The Law on Interception of Certain Communications by Electronic Means, adopted in 2020, provides broad discretion to the President, Prime Minister, Defense Minister, Interior Minister, Justice Minister, or Customs Minister to authorize interception of communications sent electronically to address “attacks on state security and national unity, attacks on national defense and territorial integrity, prevention and combating of terrorism and transnational organized crime, and prevention of all forms of foreign interference and collusion with the enemy”. (Art. 2) These terms are not defined in the law, increasing the risk of abuse. The law also requires government officials, network operators, and service providers to cooperate in wiretapping operations. Article 3 allows the government to seize a network operator in order to undertake interceptions.

At the height of demonstrations from 2013 to 2017 against versions of the Finance Law, which was finally passed in 2018, the government shut off internet access.

Barriers to International Contact

There are no legal barriers to the receipt of international support.

Barriers to Resources

There are questions about the ability of CSOs to engage in economic activity. Regulation 84-06 contains neither explicit affirmation of or prohibition against engaging in economic activities.

Article 18 of Regulation 84-06 states that “foreign associations are subject to the same rules of constitution and declaration as Nigerien associations,” including regarding funding

Barriers to Assembly

Article 32 of the Constitution recognizes the freedom of assembly: “The State recognizes and guarantees the freedoms of movement, association, gathering, procession and demonstration in conditions defined by the law.”

Advance Notification

Law 2004-45 governing public demonstrations states the procedures and conditions for an assembly. The organizers of all demonstrations are required to provide prior notification to the municipality where the demonstration is to take place from five to 15 days before the date set for the demonstration. (Art. 3) At least three of the organizers must provide their first and last names and addresses. (Art. 4) The declaration must also indicate the demonstration’s purpose, location, date, and itinerary.

Authorities receiving the declaration must immediately provide a receipt and are required to respond 72 hours before the demonstration. In case of refusal, an appeal is possible.

No laws formally recognize spontaneous demonstrations.

Organizers are responsible for any violence, assaults, kidnappings, or destruction of public or private property occurring during the demonstration. (Art. 10) Participants are “jointly responsible for damages to persons and property resulting from the demonstration.” (Art. 14)

Municipal authorities often ban demonstrations on vague grounds of “security reasons”, “public disorder”, or “inability to control”. In violation of Articles 5 and 6 of Law 2004-45, these authorities often wait until the night before the demonstration to notify CSOs of the ban.

Moreover, on June 5, 2018, through Decree No°00000057/PDS/VN/SG of June 4, 2018, the president of the special delegation to the City of Niamey illegally invoked Article 5 of Law 2004-45 and Decree No°0010/MP/CVN/SG of January 12, 2017 to ban marches and meetings on workdays and evenings. This decree also banned a peaceful demonstration against the 2018 Finance Law, poor governance, and threats to public freedoms. Since then, the ban on all public demonstrations in Niamey has remained in place.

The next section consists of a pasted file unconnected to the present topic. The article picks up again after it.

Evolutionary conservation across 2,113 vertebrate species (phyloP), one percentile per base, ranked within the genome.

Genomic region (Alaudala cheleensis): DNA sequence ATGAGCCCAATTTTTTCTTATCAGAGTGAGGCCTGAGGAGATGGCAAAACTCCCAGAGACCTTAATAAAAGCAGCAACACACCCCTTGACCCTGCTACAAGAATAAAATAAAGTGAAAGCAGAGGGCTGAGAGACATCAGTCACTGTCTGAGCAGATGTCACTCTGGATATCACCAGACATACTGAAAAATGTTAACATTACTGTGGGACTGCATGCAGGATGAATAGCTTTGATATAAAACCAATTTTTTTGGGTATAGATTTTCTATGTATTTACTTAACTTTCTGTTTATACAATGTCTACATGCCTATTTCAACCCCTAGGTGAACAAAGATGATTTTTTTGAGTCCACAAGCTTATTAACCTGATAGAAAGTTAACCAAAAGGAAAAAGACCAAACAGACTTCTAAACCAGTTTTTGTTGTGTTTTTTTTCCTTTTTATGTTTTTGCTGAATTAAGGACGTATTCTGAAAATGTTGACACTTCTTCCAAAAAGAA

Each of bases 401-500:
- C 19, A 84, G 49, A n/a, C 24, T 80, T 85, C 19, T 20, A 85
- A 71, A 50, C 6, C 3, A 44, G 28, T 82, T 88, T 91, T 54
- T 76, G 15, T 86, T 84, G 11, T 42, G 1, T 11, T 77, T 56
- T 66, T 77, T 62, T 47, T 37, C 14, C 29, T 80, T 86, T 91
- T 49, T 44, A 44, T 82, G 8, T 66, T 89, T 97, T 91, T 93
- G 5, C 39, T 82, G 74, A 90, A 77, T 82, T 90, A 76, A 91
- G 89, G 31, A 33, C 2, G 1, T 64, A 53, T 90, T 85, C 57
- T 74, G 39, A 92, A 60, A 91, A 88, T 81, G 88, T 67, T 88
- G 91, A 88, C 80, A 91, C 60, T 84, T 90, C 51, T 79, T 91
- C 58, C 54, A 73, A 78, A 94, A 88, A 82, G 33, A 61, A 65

Municipal leaders have, in recent years, acted beyond their term limits. As the state has not organized municipal elections since 2014, all such officials have continued to serve beyond the end of their terms since then. Their continued service beyond their mandates means that they have come under the orders of the executive, which has instructed them to refuse to authorize public demonstrations. While the electoral commission did not immediately release results of elections for local officials in the nationwide December 13, 2020 elections, the PNDS, which has held power since 2011, won a plurality of seats in the national legislature, and the PNDS candidate won a presidential runoff.

Excessive Force

In practice, the state uses excessive force, including tear gas, beatings, detainment, and arrest when demonstrations are not organized by the state or its supporters.

Penalties

Organizers may face sanctions, fines, and prison terms. Sanctions vary from two months imprisonment and fines of 20,000 FCFA (approximately $30) to six months and fines of 1,000,000 CFA (approximately $1,500). In addition, government seizures of personal property are authorized by the penal code. For example, the government seized the property of the Coordinator of ACTICE under Article 5 of Law 2004-45.

While we aim to maintain information that is as current as possible, we realize that situations can rapidly change. If you are aware of any additional information or inaccuracies on this page, please keep us informed; write to ICNL at ngomonitor@icnl.org.

Events

The third African Girls’ Summit was held in Niamey, Niger, from November 16-18, 2021. Governments attending the summit committed to stronger human rights protections for girls’ education.

General News

African Leaders Meet in Niger to Support Girls’ Rights (November 2021)
It was declared that African leaders should prioritize education for pregnant girls and married adolescents at the third African Girls’ Summit in Niamey, Niger, from November 16-18, 2021. Governments attending the summit committed to stronger human rights protections for girls’ education.

The foregoing information was collected by ICNL’s CFM partner in Niger.